Life-saving man-made farm pond in Navalgund Taluk, Karnataka
Parched land, dried up wells, dying crops and a growing thirst...with the worst drought in decades hitting them hard, it is difficult to describe the agony of people living in the traditionally water-starved regions of North Karnataka, Marathwada, Vidarbha and Telangana.
With even drinking water becoming so scarce, agricultural activity has come to a standstill in the region, including 136 taluks of Karnataka that are declared as drought-affected.
But as a ray of hope in times of distress, about 20 villages in the drought-hit Navalgund taluk of Dharward district stand as a stark contrast to the calamity prevailing in the neighbourhood. A majority of farmers in these villages are unaffected by the drought. They are able to cultivate crops and keep them healthy by sufficiently watering them, and are making profits. Their insurance, so to speak, against the natural disaster, are the farm ponds they have dug with the help of the Deshpande Foundation.
Earthmover at work to dig a farm pond
Triggering a movement
The Foundation with the support of the Tata Trust is supporting the digging of farm ponds in Navalgund taluk on a war footing. The farm ponds dug in low-lying areas allow farmers to harvest occasional rainfall, store water and use it to provide timely irrigation to their crops. The result: farmers are able to irrigate and harvest three-four crops in a year. Their income has more than doubled and they are experimenting with commercially viable crops like papaya, beyond traditional ones such as cotton, maize, onion, chilly and pulses.
Since it launched the farm pond initiative in 2013, the Foundation has supported the digging of 461 farm ponds. This year alone, the target is 500 ponds. With 170 of them already done, 22 earthmovers are working full-throttle to complete the remaining target in the next two months.
Farm ponds are drought deterrents. The concept is not new. What we are doing is making it a movement at the grassroots by encouraging and supporting farmers.
"Farm ponds are drought deterrents. The concept is not new. What we are doing is making it a movement at the grassroots by encouraging and supporting farmers. We have brought in a professional approach to digging ponds, and the scale. It is now so efficient that a pond with 100ft x 100ft x 12ft dimension is completed in three-four days at less cost," says Naveen Jha, CEO of Deshpande Foundation, who is leading the initiative from the front.
How it all began
Deshpande Foundation had in the past tried to work with a few non-profits to promote farm ponds, by providing them grants. It didn't work because they neither had scale nor implementation capability. The Foundation then decided to make it a self-sustainable venture wherein farmers would share reasonable costs.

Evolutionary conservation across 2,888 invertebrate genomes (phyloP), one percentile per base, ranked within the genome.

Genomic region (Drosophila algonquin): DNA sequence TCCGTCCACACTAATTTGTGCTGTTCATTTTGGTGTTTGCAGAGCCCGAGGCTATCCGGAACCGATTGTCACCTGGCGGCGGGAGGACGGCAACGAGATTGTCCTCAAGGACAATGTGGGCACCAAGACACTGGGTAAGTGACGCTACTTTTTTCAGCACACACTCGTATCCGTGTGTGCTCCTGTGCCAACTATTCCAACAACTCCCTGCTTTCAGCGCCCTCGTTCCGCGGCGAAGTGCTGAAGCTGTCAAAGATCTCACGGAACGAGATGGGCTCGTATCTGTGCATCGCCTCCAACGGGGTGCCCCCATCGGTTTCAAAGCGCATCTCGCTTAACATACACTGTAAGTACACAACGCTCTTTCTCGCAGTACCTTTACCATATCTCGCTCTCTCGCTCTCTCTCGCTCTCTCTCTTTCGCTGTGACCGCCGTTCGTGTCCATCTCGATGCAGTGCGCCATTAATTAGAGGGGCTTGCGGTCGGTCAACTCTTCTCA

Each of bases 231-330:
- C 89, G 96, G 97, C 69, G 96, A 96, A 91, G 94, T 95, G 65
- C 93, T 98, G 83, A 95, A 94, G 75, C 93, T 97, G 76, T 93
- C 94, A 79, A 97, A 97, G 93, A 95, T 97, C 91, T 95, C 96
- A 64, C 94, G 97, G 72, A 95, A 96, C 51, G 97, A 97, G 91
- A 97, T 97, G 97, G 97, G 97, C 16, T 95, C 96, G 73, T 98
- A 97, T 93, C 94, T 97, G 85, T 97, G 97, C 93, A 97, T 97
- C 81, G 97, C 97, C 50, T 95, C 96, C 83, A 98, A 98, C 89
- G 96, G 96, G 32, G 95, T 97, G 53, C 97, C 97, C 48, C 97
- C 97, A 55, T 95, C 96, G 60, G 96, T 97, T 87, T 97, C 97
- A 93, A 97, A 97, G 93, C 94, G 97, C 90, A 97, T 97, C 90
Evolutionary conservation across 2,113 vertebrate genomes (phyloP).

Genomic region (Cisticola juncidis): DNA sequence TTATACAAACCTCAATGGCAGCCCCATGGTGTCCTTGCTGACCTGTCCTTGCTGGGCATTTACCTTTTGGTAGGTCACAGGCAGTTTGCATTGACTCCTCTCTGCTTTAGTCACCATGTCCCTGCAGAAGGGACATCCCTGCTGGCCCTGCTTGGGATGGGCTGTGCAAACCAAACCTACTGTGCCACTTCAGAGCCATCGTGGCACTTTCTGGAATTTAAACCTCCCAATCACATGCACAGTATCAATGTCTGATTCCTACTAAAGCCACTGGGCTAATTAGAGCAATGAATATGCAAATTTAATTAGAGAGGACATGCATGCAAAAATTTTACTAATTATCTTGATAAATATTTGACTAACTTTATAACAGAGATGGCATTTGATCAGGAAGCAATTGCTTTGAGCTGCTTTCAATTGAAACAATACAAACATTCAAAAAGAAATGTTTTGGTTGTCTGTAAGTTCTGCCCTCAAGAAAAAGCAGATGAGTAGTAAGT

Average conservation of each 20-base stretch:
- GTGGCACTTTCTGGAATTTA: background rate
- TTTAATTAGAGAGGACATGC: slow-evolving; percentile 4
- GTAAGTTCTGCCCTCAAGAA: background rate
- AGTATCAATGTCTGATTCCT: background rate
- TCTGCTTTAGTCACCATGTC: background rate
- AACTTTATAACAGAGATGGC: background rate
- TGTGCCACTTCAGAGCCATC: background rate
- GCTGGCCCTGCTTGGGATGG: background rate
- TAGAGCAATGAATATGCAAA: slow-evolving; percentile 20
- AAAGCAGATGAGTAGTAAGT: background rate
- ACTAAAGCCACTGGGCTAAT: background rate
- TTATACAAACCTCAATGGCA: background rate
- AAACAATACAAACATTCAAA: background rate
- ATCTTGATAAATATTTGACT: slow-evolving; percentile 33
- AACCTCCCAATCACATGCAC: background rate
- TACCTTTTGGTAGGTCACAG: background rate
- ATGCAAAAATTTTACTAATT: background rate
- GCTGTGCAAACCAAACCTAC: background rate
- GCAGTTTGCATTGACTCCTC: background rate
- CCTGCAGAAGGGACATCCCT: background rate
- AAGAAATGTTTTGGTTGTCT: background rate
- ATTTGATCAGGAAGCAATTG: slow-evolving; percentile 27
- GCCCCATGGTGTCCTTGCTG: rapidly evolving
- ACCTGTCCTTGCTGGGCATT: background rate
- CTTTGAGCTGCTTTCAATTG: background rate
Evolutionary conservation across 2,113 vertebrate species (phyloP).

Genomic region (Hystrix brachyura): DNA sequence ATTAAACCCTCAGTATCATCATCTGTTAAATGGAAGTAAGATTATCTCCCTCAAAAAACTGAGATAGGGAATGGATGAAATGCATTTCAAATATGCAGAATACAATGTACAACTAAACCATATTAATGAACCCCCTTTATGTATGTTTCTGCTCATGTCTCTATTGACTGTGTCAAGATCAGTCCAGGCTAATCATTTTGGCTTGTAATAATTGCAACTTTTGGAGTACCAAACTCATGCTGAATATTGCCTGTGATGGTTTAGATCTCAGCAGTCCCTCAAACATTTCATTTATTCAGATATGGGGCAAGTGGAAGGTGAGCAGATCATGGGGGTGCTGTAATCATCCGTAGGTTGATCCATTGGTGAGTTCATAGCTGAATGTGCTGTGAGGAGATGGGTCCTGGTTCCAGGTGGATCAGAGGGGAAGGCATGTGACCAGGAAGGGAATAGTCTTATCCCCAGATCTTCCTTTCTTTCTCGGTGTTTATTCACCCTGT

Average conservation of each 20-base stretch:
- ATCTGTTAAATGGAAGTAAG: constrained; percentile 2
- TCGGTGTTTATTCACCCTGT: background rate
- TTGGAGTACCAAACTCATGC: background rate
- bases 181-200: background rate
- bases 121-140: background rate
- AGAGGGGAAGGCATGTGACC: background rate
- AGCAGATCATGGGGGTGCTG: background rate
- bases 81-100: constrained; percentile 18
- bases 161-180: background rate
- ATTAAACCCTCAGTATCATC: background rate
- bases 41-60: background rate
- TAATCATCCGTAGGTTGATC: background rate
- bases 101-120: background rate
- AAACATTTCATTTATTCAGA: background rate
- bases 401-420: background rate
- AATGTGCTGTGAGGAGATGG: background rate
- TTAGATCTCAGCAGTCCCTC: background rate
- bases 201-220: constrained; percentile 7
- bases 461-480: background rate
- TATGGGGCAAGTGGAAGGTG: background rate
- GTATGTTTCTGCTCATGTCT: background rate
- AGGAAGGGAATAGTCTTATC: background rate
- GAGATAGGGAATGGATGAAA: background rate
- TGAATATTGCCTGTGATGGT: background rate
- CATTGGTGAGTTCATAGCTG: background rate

"We decided to move away from the grant model to sustainable social enterprise to achieve bigger impact. We presented the idea to Tata Trust and sought support. They gave us four earthmovers in the pilot phase. On seeing the success, they increased their support. A majority of the machines that are in the field today are provided by Tata Trust. As it is a financially feasible model, even banks are coming forward to support us in managing our capex (capital expenditure) with their CSR funds," Jha explains.
We decided to move away from the grant model to sustainable social enterprise to achieve bigger impact.
However, it was not easy to convince farmers about ponds when the program started three years ago. They were not ready to part with the area of land that would be occupied by the pond, and were hesitant because of what they saw as a high cost.
"Earlier, we had to go after farmers, trying to convince them. Now, they come to us seeking help," says Sandeep Kumar Naik, program officer of the Foundation, who travels to about a dozen villages every day to interact with farmers.
"We have focused on demonstrating the success of this model in one taluk rather than doing it sporadically in multiple different places. Now that it is on the way to reach completion, it is a proven model for others to execute elsewhere," says Jha.
Tales of triumph
"Farmers always live with the hope of a better tomorrow, for better sustenance... these farm ponds are our only means of sustenance now," says Eshwarappa Shekharappa Kumbar, a 65-year-old farmer in Kadadalli, some 50km from Hubballi, a tier-2 city in North Karnataka.
Until last year, Eshwarappa incurred losses in his 25 acres of land as crops failed due to drought, and slipped into debt. But he is a triumphant man today. Thanks to a pond dug in his 16-acre plot last year, he made a profit of ₹3 lakh. The success is contagious and farmers are now motivated by each other. Today, Kadadalli, which has about 150 families, has 50 farm ponds, the highest among all villages in the taluk.
We have [demonstrated] the success of this model in one taluk... it is a proven model for others to execute elsewhere.
The Foundation provides earthmovers at a nominal cost of ₹ 2000 per day to dig ponds. With this support, a pond costs ₹35,000 to ₹40,000 to make--less than half of what commercial operators charge for digging.
Naveen Jha says, "In times of drought, poor farmers find it difficult to spend even a penny. But, they are willing to invest on farm ponds by taking bank loans etc. We have received requests from more than 500 for farm ponds this year alone. It shows how people are positively influenced by each other and are spreading awareness about sustainable farming."
And there is little doubt that it is possible to end the suffering of farmers in perennially drought-affected regions by expanding the farm pond initiative to more areas.
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